Take the 2-minute tour ×
Stack Overflow is a question and answer site for professional and enthusiast programmers. It's 100% free, no registration required.

I have an HTML form I've created that has a field that needs to take a dollar amount.

From what I've read, JavaScript doesn't recognize decimals as numeric components and the accepted practice is to take input in cents rather than deal with dollar amounts.

Problem is, the form I'm writing submits to a function that reads the form input and performs some actions with them and takes this dollar amount as text in the format ##.## and will reject any input not in this exact format.

What I'm wondering is: is it possible to create a text box that has takes 5 characters and sets the third character as a permanent decimal point?

If not, is there any way I can use JS validation to ensure that the input is in the proper format?


share|improve this question
This post answers how to validate, stackoverflow.com/questions/926866/… –  AntLaC Jul 26 '13 at 22:07

2 Answers 2

up vote 1 down vote accepted

I think you are going to have to validate it. This post has some good regex for validation dollar amounts: Currency validation. It also has some good points for how to trim so that a user can't enter $412.234 or anything like that.

share|improve this answer

You cannot create, in HTML, a text box that has a particular character fixed in it. There is hardly any need either, since it is more natural for a user to type 12.34 (when specifying a sum of money) than to type 1234 and have a period inserted automatically.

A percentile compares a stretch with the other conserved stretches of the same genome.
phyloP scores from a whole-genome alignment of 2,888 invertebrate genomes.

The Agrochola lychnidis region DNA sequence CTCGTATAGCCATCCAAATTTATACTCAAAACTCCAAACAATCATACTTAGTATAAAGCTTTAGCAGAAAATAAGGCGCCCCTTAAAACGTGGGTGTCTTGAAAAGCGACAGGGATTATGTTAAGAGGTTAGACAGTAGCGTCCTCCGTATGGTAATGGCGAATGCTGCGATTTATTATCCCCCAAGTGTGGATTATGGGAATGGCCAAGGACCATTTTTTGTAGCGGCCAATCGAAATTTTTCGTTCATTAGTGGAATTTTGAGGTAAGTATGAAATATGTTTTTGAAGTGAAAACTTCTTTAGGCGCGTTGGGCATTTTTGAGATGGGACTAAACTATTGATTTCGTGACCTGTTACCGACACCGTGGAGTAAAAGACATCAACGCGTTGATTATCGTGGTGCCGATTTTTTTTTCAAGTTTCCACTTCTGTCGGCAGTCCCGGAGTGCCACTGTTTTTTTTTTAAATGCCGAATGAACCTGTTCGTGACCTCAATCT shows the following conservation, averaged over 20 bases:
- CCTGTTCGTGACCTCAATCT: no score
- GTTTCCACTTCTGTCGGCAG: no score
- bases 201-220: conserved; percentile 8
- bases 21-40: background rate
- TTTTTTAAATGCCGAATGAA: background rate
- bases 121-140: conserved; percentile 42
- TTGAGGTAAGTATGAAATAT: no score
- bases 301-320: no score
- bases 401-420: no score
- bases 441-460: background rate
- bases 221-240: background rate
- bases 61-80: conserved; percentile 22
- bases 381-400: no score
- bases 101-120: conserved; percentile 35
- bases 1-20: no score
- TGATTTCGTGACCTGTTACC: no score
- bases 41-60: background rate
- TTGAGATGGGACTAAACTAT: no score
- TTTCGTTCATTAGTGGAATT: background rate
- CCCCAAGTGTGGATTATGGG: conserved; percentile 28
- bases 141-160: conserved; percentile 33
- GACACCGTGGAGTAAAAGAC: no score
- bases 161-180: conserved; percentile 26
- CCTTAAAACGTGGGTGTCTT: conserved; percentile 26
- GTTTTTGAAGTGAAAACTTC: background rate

You can specify the required format using the HTML5 pattern attribute. It is not supported by all browsers yet, but it does no harm when not supported, and it performs the checks even when JavaScript is disabled. You should add JavaScript checking of course, and in a simple case like this, it might be better to write the code directly instead of using any library:

<input pattern="\d?\d\.\d\d" maxlength=5 size=5 onchange="check(this)">
function check(elem) {
  if(!elem.value.match(/^\d?\d\.\d\d$/)) {
    alert('Error in data – use the format dd.dd (d = digit)');

The regular expression used accepts both dd.dd and d.dd (omit the ? to allow the first format only).

The example uses alert for simplicity; in a real page, you should use some less disruptive way of signaling the error to the user (typically, writing text to an area reserved for such messages), but the best way to do that depends on the design of the page as a whole.

(It might seem more logical to use <input type=number min=0 max=99.99 step=0.01 ...>, but this would raise serious localization issues, and browsers implement type=number rather poorly if at all. Most importantly, there is no guarantee that the data sent would conform to the format required. E.g., in Chrome, using the controls created by the browser, the number would be stepped from 0.09 to 0.1 and not 0.10, from 0.99 to 1 and not 1.00 etc.)

share|improve this answer

Your Answer


By posting your answer, you agree to the privacy policy and terms of service.

Not the answer you're looking for? Browse other questions tagged or ask your own question.